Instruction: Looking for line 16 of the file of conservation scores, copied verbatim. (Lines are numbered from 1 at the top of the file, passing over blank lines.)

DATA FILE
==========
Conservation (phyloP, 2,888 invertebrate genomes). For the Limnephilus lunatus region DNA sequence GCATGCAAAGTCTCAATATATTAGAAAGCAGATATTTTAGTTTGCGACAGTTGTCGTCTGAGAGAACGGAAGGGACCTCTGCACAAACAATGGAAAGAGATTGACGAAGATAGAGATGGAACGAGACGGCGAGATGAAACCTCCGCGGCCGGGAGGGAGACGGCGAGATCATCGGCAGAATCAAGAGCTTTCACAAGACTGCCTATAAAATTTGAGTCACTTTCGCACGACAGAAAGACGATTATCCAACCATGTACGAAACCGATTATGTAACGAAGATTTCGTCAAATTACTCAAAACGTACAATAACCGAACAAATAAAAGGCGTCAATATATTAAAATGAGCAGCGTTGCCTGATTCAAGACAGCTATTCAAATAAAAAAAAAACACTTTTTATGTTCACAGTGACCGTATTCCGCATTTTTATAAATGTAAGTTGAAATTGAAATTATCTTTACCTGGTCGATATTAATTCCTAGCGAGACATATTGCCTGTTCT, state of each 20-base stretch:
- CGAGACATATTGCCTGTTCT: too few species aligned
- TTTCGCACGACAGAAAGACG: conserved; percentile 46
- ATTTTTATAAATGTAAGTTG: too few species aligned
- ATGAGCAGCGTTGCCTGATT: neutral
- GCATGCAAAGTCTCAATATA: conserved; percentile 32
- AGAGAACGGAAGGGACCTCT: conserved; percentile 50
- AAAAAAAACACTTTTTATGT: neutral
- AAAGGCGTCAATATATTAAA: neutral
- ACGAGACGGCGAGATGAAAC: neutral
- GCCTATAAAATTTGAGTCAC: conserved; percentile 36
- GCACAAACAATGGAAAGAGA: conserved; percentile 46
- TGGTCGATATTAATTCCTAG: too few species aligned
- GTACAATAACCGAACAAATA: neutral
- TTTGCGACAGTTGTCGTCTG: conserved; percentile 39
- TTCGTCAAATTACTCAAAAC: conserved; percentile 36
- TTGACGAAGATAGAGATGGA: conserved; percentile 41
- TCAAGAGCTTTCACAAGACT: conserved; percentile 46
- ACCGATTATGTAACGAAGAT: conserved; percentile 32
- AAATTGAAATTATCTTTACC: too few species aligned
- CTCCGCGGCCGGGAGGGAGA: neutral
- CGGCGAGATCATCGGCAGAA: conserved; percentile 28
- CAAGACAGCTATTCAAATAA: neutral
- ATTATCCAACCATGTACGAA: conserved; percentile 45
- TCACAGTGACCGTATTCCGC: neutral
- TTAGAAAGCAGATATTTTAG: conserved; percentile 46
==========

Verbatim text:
- TTCGTCAAATTACTCAAAAC: conserved; percentile 36